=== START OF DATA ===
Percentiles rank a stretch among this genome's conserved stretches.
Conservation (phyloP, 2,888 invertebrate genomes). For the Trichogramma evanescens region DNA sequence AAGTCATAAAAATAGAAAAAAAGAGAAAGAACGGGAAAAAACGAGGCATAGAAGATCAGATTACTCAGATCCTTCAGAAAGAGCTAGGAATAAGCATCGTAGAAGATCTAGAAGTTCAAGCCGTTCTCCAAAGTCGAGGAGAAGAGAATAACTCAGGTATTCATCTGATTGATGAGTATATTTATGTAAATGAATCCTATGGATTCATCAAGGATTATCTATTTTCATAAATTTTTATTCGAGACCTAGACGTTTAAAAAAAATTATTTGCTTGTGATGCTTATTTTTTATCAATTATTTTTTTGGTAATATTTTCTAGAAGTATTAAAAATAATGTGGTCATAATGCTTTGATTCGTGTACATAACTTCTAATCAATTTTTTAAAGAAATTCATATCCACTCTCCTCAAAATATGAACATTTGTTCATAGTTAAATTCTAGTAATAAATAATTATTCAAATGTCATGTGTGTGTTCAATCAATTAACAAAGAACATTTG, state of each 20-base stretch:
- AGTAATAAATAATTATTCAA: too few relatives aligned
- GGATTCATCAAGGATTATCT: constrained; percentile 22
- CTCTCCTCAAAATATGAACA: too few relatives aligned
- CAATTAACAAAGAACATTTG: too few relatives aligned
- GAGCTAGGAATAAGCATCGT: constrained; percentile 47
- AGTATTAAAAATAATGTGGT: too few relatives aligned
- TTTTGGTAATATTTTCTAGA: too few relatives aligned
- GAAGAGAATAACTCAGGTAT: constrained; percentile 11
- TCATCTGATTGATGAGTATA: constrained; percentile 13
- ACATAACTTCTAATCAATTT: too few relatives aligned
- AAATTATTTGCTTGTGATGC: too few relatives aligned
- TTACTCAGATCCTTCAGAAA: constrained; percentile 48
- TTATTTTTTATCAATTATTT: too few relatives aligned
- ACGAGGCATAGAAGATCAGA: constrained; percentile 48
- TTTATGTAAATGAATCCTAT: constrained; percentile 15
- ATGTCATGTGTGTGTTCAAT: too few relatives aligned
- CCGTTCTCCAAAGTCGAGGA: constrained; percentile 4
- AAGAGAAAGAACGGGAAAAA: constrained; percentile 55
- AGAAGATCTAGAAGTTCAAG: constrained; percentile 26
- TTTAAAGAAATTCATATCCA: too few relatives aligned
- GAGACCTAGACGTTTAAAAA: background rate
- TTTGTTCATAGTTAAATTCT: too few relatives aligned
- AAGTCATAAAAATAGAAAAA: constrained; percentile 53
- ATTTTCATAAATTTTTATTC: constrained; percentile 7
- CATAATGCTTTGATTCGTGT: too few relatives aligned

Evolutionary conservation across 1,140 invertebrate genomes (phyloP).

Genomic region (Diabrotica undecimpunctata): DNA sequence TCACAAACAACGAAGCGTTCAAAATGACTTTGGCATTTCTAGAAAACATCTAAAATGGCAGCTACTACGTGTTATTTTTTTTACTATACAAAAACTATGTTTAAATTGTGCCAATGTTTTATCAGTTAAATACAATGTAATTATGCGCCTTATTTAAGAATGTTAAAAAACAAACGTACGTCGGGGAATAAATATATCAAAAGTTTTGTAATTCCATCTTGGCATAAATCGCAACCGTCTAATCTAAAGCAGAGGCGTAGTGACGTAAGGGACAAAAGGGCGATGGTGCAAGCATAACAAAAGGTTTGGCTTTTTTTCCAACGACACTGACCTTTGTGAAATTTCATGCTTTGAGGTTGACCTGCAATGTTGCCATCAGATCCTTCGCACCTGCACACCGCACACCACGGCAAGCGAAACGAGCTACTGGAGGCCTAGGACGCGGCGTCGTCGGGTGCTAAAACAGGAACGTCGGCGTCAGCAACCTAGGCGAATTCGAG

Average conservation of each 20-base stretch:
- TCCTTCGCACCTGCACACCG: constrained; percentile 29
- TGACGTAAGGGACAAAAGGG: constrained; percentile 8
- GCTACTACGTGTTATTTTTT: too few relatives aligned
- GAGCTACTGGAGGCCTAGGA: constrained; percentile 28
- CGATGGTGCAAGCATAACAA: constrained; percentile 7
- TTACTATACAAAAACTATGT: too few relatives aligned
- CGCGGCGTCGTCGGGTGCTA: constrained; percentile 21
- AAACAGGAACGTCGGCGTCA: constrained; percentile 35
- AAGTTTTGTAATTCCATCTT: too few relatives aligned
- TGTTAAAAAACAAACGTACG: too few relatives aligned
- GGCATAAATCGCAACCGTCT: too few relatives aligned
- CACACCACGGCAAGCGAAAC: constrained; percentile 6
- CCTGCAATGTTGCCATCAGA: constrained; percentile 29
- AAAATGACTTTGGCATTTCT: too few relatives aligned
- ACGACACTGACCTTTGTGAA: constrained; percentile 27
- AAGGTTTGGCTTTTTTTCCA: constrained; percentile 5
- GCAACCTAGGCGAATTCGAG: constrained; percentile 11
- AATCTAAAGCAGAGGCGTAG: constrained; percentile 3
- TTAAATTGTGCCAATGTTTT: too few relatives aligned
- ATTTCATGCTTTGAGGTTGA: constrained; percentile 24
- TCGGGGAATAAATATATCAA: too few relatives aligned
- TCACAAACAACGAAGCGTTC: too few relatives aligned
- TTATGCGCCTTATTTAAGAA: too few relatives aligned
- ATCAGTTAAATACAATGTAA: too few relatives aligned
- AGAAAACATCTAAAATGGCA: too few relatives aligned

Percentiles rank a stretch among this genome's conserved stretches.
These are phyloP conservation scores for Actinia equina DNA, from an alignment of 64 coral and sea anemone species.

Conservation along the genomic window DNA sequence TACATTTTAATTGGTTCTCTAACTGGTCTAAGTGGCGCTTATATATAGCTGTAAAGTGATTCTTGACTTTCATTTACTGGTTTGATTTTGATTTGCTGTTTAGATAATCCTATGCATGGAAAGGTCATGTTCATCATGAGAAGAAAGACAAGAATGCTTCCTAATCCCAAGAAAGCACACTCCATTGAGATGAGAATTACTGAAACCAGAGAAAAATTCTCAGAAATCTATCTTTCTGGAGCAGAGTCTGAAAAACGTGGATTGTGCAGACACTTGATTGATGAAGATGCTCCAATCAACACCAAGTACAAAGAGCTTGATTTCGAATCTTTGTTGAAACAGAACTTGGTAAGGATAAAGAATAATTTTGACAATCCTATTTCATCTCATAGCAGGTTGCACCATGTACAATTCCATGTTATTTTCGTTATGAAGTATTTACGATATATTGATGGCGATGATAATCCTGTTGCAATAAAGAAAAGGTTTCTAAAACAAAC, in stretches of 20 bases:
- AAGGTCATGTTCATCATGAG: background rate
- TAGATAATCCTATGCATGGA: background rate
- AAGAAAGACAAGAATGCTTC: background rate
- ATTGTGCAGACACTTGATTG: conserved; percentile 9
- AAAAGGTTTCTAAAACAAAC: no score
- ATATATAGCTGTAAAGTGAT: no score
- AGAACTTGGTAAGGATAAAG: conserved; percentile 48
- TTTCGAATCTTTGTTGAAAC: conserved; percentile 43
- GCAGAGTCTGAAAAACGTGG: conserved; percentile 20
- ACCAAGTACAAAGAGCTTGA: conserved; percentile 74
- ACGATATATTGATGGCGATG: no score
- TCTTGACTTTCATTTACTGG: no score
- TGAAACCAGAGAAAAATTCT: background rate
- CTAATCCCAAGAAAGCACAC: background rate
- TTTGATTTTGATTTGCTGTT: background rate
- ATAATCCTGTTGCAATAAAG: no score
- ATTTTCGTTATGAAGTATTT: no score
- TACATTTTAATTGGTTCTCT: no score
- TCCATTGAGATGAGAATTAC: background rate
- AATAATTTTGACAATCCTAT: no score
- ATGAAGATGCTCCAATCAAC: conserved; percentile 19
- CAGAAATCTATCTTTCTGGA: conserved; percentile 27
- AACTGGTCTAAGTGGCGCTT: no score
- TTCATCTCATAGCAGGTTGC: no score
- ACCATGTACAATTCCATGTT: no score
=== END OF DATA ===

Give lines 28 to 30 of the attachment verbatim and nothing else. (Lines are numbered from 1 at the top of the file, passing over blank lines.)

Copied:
Evolutionary conservation across 1,140 invertebrate genomes (phyloP).

Genomic region (Diabrotica undecimpunctata): DNA sequence TCACAAACAACGAAGCGTTCAAAATGACTTTGGCATTTCTAGAAAACATCTAAAATGGCAGCTACTACGTGTTATTTTTTTTACTATACAAAAACTATGTTTAAATTGTGCCAATGTTTTATCAGTTAAATACAATGTAATTATGCGCCTTATTTAAGAATGTTAAAAAACAAACGTACGTCGGGGAATAAATATATCAAAAGTTTTGTAATTCCATCTTGGCATAAATCGCAACCGTCTAATCTAAAGCAGAGGCGTAGTGACGTAAGGGACAAAAGGGCGATGGTGCAAGCATAACAAAAGGTTTGGCTTTTTTTCCAACGACACTGACCTTTGTGAAATTTCATGCTTTGAGGTTGACCTGCAATGTTGCCATCAGATCCTTCGCACCTGCACACCGCACACCACGGCAAGCGAAACGAGCTACTGGAGGCCTAGGACGCGGCGTCGTCGGGTGCTAAAACAGGAACGTCGGCGTCAGCAACCTAGGCGAATTCGAG

Average conservation of each 20-base stretch: